Jumping Side Saddle (Tuesday Talk)


Yesterday, my daughter had a side saddle riding lesson - how to jump properly while riding aside. And it was one of the best lessons I've ever watched!

Kathy and Ace
When jumping astride, a leg each side of the saddle, the rider must bend or "fold" forward as the horse "bascules" or forms a curved arc over the fence. (Note horses will not make this shape over fences under 2'6 to 3' - the height most riders draw the line at)
 (no idea who these riders are! Sorry)

Modern side saddle riders tend to fold in the same way, which with a side saddle looks, and is, pretty uncomfortable. For one thing you have the two side saddle pommels digging in your chest,

 and your own knee which is curved around the uppermost fixed head pommel to contend with. Your backside leaves the saddle - you lose contact and then you have to sit up quickly on landing, which usually brings you back to the saddle with a lurch and a bump.  


No disrespect to the lady rider above, but compare these two images 
- the bottom one looks far more secure and comfortable


Look at the paintings of Victorian women riding side saddle when hunting. Most of these experienced horsewomen (who rode on exactly the same type of saddle as we do today) sat up straight, the left hand on a loose rein, the right often out and down slightly behind the hip, near the balance strap (the second girth)
(with apologies to anyone who dislikes hunting
Victorian women only jumped when out hunting, 
so only hunting images are available)


As Kathy discovered yesterday, a comfortable, practical, 
safe and secure way to jump!







The rider is Becca Holland of the Flying Foxes (see link below)
 this looks a very secure seat to me! 
For more interesting information:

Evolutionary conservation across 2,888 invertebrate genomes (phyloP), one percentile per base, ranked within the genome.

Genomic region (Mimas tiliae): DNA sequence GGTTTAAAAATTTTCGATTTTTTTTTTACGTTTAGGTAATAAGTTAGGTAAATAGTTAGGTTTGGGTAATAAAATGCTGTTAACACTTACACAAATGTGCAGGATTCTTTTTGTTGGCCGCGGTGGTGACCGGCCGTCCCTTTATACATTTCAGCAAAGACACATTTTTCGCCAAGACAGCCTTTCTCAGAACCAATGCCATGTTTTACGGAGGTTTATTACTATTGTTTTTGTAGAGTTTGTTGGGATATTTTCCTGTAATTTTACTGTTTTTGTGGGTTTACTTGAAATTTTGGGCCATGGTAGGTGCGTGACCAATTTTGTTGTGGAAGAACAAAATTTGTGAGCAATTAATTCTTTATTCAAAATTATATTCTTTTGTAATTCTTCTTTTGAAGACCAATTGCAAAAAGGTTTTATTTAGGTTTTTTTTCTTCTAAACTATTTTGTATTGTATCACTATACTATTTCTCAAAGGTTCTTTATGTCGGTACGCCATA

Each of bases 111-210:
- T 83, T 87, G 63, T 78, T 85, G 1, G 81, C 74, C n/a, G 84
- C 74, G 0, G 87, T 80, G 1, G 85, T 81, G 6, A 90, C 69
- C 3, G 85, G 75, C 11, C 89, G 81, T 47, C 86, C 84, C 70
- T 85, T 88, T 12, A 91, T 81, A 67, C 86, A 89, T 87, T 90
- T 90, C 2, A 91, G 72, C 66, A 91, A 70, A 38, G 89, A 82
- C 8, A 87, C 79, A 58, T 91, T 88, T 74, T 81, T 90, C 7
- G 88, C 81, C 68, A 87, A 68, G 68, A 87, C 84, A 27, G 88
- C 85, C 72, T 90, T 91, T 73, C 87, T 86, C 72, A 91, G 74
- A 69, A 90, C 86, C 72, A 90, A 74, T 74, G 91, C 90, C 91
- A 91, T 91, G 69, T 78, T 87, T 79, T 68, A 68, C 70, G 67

under the habit - what is under a side saddle habit!

6 comments:

  1. Grace BurrowesMay 29, 2012 4:15 pm

    The historical pictures are interesting in part because EVERYBODY used to jump that way, a more "behind the motion" seat. I think it was referred to as Italian school, and because eventers are jumping solid obstacles at speed, and jumping ahead can be fatal for them if the horse refuses, many of them adopt that more conservative posture cross country (as the modern rider in your photo has).
    Wonderful post, wonderful pictures. I've love to know who the instructor was for your daughter's lesson.

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  2. Yes I agree - everybody probably jumped that way as that was the most comfortable and safe way to ride aside - as Kathy discovered.

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  3. Very interesting information on side saddle riding and jumping! And I'm so very excited for Kathy!!

    Perhaps I'll get the lucky chance to see her ride in September.

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  4. Cathy - I fully intend to introduce you to the horses! No chance of getting out of it, I'm afraid! LOL

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  5. That's brilliant... the rider on the grey horse in the last photo is me. Hmmmm. Now where do I know you from?

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  6. LOL Becca Holland - I had a feeling that photo is you - your name now duly added!
    (and I'll be e-mailing you, I want to steal some of your articles from your blog!)

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